Some examples and excerpts, available online, mentioned here of Beneficial Use Digital Assistance:
"To ensure that the environmental benefits uphold the financial benefits, the Maryland Department of the Environment (MDE) published the Innovative Reuse and Beneficial Use Guidance Document, which provides guidance on the implementation of and physical and chemical standards for using dredged material in innovative reuse or beneficial use projects.
Similarly, the Maryland Department of Natural Resources (MDNR) is pursuing the beneficial use initiative through the development of: https://dnr.maryland.gov/ccs/Pages/beneficial-use.aspx
- A policy and guidance
- On-the-ground implementation of beneficial use projects
- Decision-support tools to aid project planning and to overcome the associated hurdles
- Map Stories of people using Beneficial Use planning tool: https://maryland.maps.arcgis.com/apps/MapSeries/index.html?appid=c76b3b66b57747c6aca654a33db68f0a
Before using BUILD, review the MDNR policy, "Dredged Material Placement on Resources Managed by the Department of Natural Resources", and MDNR process, "Beneficial Use of Dredged Material Planning Process". If a beneficial use project is identified, review the Maryland Department of the Environment (MDE) document, "Innovative Reuse and Beneficial Use Guidance Document”, to assess dredged material chemical and physical appropriateness for the identified placement use. "
The Coastal Atlas has several things in place to derive key Feedback from users which includes indirect collection with Google Analytics (GA) and a more direct approach with a user Survey. Below are example images of some of the reports on the Atlas from Basic GA which is embedded in both the main launch page and the application itself.
Maryland Coastal Atlas Google Analytics (GA) Feedback Numbers Reports:
The Coastal Atlas Survey is facilitated through the Maryland State Standard platform Survey Select and is available on the Coast Atlas Main page along with a Contact Us option. The Contact Us can be used to get information from users or for users to ask questions about the Atlas and report errors. There is also a Contact Us button within the Atlas interactive Mapping application so users can report an error and drop in a screen shot of the exact error message.
Future directions for the Coastal Atlas will be to continue to revamp or redevelop the app to better suit the needs of the users. There is always a need to get better and more current map layer service data to replace or enhance the mapping datasets available on the Maryland Coastal Atlas. New initiatives for the Atlas include the addition of the Climate Ready Action Boundary (CRAB) data which designates mapped areas that fall within climate change affected locations. These locations could be more vulnerable or affected by flooding, sea level rise, storm surge and other climate change related environmental factors. Additionally, Chesapeake Bay coastal economic benefits data is also currently in the works to be put on the Coastal Atlas.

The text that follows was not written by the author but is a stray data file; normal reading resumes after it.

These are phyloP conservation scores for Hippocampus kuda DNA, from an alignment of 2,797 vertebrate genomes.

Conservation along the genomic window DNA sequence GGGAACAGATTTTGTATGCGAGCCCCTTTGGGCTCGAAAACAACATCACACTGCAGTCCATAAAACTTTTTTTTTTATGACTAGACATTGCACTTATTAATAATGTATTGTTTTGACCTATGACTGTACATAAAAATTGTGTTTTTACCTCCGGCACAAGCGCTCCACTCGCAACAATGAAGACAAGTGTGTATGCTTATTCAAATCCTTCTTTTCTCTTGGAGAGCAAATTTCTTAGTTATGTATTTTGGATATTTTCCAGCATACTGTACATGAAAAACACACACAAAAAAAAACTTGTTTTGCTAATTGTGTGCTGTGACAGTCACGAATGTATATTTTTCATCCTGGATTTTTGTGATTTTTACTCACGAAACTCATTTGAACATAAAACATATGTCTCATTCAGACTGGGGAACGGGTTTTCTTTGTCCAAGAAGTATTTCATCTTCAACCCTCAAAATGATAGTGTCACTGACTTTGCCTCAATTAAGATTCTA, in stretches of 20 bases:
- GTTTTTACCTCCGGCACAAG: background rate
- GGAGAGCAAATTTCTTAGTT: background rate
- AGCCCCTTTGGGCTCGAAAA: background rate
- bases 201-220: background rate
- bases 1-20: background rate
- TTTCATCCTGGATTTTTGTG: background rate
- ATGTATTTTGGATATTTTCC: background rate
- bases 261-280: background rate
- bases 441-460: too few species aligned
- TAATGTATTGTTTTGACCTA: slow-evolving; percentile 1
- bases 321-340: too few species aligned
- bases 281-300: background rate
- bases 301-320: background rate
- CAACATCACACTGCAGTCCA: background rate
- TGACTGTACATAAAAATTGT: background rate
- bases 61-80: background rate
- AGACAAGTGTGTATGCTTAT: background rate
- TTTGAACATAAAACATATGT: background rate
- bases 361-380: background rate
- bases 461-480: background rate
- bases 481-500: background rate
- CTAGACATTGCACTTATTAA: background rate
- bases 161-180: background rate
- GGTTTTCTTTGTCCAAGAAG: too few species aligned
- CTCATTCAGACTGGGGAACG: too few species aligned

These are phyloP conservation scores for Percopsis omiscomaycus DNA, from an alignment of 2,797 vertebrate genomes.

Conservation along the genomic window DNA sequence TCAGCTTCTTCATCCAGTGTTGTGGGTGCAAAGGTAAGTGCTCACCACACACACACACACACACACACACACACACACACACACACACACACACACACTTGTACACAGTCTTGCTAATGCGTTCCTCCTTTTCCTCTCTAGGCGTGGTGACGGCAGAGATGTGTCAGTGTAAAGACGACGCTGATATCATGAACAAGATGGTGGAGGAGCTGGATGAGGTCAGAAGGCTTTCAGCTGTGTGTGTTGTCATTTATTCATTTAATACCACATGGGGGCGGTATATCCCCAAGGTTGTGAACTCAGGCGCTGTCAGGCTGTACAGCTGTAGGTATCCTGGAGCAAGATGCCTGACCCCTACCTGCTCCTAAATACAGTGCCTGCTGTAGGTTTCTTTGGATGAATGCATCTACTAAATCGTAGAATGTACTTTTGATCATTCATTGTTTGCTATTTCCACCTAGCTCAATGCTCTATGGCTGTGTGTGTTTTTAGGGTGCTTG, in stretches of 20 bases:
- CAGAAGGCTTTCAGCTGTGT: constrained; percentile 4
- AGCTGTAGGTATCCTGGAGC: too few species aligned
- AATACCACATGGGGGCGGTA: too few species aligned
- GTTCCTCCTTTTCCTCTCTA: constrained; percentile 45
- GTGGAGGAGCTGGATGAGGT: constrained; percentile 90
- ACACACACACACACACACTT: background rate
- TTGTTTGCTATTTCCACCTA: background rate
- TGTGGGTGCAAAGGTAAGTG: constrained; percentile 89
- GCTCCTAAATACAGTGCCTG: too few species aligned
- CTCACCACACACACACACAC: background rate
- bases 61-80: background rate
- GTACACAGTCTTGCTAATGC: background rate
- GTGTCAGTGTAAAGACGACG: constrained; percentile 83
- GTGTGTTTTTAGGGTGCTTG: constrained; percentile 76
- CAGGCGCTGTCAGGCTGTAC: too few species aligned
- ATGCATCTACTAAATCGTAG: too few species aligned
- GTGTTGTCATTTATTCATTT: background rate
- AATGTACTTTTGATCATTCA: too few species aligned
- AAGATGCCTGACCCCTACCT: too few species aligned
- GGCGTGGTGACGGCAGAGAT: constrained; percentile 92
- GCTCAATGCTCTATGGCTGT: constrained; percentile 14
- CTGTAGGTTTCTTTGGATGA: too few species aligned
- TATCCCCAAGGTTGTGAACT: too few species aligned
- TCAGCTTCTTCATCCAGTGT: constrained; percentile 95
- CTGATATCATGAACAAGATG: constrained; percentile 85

The creation of the Coastal Atlas has faced many challenges since its inception and with that several lessons learned throughout the process. The Coastal Atlas has had, in the past, many more tools and datasets that caused the application to be unwieldy. However, there is always a need for datasets that are a priority for planners and others to perform analysis or create maps for project work throughout the state of Maryland. The challenge is to balance those needs without overwhelming an application to the point it is no longer user friendly.
BUILD Data Layers
Living Shorelines Dredging Projects Cooperative
Orange points - Waterways Improvement Fund upcoming dredging projects. Provide information on sediment type, DMP access, public land access, and approximate dredging schedule. These are updated when WIF projects are funded in April.
Blue points - Indicate potential shoreline restoration projects identified by the Center for Habitat Restoration and Conservation. Provide information on the project scope, sand needs, and estimated project cost. These are updated when new restoration projects are identified.
|Two (grey) and four (green) mile radii can be added to the Waterways Improvement Fund upcoming dredging projects. These are the distances that dredged material can be reasonably hydraulically dredged.|
Pink points - Footprints of lost islands that have been identified by Wildlife and Heritage Service as potential island restoration projects that would benefit Maryland’s endangered waterbirds. These are updated when new island restoration projects are identified.
|Provides detailed depth survey data for shallow water channels that MDNR has investigated (ReconSurvey, blue). Additionally, indicates locations of county DMPs (pink), tide board sites (red), Federal channels (COE channels, grey), and MDNR dredging projects (Dredge Project, yellow). These are updated when new projects are dredged or channels are surveyed.|
Figure 3: Maryland Coastal Atlas Google Analytics (GA) Feedback Audience Numbers Reports
One big lesson learned is the need for Feedback through surveys, etc. before the troubleshooting or complaints start to roll in. We will continue finding ways to unobtrusively gain responses about the Coastal Atlas from those who use the application regularly. The latter helps to determine the types of data and custom tools needed for the atlas.